The World Trade Organization (WTO) reports, as of 2003, that the commodities exported in the descending order of their percentage share in overall export trade are as follows: machinery and transport equipment, mining products, office and telecom equipment, chemicals, automotive products, agricultural products, consumer goods, semi-manufactured goods, clothing, iron and steel, and textiles.
According to the World Fact book, countries such as China, Israel, Hungary, Singapore, and Belgium are known to export machinery equipment. For the United States and Japan, automobiles are a popular export. Japan is also currently exporting office machinery. Germany and South Africa produce mining products as exports. Portugal and Bulgaria produce clothing exports, while one of Pakistan and Sri Lanka’s popular exports is textiles.
Also, World Fact book estimates the European Union as having the highest amount of exports, totaling 1.3 trillion US dollars (USD). The United States has the second highest value in exports, with 927.5 billion USD, and China comes in third, exporting 725.2 billion USD in commodities.
A country is known to have a favorable balance of trade when the value of its exports exceeds that of its imports. A favorable balance of trade is considered necessary to aid developing countries in eliminating poverty and hunger. In September 2006, a conference entitled “Bringing the Poor into the Export Process: Linkages and Strategic Implications” was attended by 160 participants from 35 countries and 15 United Nations aid organizations. The conference explored how international trade, specifically exporting goods, could alleviate poverty and improve the overall standard of living in developing countries.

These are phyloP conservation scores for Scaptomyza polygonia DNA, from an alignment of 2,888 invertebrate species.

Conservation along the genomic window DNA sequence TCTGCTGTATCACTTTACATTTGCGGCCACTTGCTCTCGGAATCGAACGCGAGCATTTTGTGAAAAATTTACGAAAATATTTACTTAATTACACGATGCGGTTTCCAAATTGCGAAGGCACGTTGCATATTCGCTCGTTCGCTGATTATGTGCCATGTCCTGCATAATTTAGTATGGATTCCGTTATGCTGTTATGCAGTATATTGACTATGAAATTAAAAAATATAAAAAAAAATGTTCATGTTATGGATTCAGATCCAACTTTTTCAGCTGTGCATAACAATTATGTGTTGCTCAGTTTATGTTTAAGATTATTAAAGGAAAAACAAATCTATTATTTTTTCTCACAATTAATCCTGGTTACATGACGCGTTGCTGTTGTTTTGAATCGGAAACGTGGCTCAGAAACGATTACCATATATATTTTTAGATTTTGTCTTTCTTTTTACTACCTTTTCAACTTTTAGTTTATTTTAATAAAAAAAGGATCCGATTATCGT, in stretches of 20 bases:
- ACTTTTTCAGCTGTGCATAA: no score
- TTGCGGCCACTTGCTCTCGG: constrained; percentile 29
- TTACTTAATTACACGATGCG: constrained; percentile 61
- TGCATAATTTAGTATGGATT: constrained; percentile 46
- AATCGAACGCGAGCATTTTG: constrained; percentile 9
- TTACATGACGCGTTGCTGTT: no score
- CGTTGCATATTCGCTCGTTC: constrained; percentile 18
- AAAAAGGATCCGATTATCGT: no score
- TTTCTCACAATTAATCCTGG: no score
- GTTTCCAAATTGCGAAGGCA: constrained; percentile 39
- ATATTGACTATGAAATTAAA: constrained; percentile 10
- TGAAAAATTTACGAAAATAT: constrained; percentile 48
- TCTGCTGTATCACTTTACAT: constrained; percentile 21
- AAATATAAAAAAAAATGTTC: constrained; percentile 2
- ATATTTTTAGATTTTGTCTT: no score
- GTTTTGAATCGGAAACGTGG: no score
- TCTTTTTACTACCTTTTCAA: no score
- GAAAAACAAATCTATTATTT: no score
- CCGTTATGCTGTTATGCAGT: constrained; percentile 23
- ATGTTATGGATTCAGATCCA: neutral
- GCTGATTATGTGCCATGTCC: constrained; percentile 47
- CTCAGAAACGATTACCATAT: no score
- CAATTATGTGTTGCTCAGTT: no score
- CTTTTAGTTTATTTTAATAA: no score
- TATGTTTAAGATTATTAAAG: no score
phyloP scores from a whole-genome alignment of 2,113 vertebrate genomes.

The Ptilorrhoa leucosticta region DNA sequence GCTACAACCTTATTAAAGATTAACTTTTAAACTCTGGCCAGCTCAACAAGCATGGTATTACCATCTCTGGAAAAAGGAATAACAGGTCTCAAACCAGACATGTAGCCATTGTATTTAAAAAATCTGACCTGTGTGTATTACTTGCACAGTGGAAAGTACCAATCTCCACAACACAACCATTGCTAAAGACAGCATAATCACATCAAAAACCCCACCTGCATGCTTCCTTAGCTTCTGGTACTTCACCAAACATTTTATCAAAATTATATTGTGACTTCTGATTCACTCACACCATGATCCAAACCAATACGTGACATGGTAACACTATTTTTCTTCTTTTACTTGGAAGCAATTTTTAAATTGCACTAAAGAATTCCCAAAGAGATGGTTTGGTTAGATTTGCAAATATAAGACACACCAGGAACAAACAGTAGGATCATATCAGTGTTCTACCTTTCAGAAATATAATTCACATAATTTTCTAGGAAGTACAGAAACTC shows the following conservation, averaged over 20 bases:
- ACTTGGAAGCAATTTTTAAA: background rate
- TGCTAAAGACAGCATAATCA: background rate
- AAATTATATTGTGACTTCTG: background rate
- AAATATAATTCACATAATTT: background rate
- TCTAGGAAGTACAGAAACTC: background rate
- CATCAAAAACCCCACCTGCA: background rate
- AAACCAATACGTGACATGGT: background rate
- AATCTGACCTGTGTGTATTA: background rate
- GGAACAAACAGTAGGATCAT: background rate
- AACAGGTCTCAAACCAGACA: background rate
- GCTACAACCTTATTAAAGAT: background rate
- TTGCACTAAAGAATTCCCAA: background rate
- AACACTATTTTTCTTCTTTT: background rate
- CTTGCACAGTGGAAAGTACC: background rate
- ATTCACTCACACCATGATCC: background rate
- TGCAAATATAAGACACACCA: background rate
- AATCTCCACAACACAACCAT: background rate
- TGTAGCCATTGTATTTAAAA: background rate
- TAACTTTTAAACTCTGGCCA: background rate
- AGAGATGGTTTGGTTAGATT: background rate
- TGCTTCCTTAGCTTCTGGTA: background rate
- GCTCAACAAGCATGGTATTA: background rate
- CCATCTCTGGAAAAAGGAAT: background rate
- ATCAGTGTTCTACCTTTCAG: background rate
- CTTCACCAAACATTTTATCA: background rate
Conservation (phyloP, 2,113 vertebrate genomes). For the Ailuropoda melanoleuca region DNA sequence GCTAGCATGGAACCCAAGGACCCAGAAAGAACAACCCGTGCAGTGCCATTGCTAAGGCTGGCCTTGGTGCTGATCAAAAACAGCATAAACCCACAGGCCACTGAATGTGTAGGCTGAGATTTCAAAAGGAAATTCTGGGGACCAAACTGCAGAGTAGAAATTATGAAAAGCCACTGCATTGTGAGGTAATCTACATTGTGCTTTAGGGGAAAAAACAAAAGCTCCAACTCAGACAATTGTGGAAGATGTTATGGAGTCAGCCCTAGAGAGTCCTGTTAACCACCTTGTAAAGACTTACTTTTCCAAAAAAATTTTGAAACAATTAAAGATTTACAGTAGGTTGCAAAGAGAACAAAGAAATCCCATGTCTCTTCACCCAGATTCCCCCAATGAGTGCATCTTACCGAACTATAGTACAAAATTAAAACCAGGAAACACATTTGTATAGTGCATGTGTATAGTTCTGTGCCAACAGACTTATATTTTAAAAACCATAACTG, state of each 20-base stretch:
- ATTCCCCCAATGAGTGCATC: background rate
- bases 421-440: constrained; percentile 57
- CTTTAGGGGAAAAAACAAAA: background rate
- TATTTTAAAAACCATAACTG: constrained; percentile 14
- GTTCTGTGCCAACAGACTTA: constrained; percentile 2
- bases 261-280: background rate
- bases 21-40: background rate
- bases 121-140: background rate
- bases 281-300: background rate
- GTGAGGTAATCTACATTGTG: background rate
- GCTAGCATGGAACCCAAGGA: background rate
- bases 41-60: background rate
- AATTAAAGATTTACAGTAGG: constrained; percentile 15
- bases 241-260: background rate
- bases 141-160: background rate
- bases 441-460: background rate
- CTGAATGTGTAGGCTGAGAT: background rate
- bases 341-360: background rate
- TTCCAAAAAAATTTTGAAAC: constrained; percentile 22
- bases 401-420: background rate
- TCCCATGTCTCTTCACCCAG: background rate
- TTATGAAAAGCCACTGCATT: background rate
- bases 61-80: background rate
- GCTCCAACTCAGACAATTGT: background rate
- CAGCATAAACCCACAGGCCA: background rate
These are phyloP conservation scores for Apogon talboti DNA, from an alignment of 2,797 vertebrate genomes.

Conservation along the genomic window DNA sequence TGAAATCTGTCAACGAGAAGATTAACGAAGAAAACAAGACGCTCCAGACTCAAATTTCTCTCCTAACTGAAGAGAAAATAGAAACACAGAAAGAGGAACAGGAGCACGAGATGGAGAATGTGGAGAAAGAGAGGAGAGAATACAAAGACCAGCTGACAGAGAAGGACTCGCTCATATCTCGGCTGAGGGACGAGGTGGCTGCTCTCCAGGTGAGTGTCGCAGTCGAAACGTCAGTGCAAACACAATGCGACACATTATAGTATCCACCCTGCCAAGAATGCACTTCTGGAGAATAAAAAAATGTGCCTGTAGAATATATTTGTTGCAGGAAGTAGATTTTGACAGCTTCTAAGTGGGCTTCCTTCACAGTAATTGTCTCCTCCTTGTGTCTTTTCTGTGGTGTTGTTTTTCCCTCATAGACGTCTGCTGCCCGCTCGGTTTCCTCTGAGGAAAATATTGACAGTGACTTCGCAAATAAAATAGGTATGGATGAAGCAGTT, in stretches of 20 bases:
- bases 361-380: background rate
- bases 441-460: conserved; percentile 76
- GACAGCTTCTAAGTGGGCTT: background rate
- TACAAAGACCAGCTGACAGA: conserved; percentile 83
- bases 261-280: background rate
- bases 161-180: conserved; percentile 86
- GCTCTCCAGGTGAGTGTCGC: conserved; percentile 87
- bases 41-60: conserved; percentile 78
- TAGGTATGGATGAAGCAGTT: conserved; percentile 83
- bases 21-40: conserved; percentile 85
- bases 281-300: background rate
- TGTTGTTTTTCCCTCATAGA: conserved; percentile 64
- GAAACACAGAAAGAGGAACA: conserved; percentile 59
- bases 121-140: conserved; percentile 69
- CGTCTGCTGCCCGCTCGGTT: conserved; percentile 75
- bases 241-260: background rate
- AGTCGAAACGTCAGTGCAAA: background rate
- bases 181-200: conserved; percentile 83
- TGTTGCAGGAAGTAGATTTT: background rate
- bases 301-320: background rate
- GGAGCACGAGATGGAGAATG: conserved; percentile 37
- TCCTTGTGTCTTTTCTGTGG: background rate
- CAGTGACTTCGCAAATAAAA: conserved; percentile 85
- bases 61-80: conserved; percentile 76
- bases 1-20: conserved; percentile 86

One example of the benefits that an export-focused industry could have upon the lives of those in developing countries is the traditional silk industry in Cambodia. It is a four million dollar exporting business that is estimated to become a ten million dollar industry by 2011. As a result of the industry's success, many poor Cambodian farmers and weavers will be able to improve their living conditions.
Results, however, show that increases in exporting are not a panacea for accelerating development in poor countries. The United Nations Commission on Trade and Development (UNCTAD) claims that while overall exports reached 2.3 trillion dollars in 2006, from 12.6 billion dollars in 1980, there has been a decrease in the share of trade by developing countries. One way in which exporting commodities can aid development is by improving the means by which citizens in developing nations produce such goods. For example, fair land reform would serve not only to improve the number of agricultural exports produced by a country, but also to improve the living conditions of the country's farmers. Whether the difference between developed countries and developing countries will be sustained or eliminated is to a certain extent reliant on the state of the balance of trade between the two groups.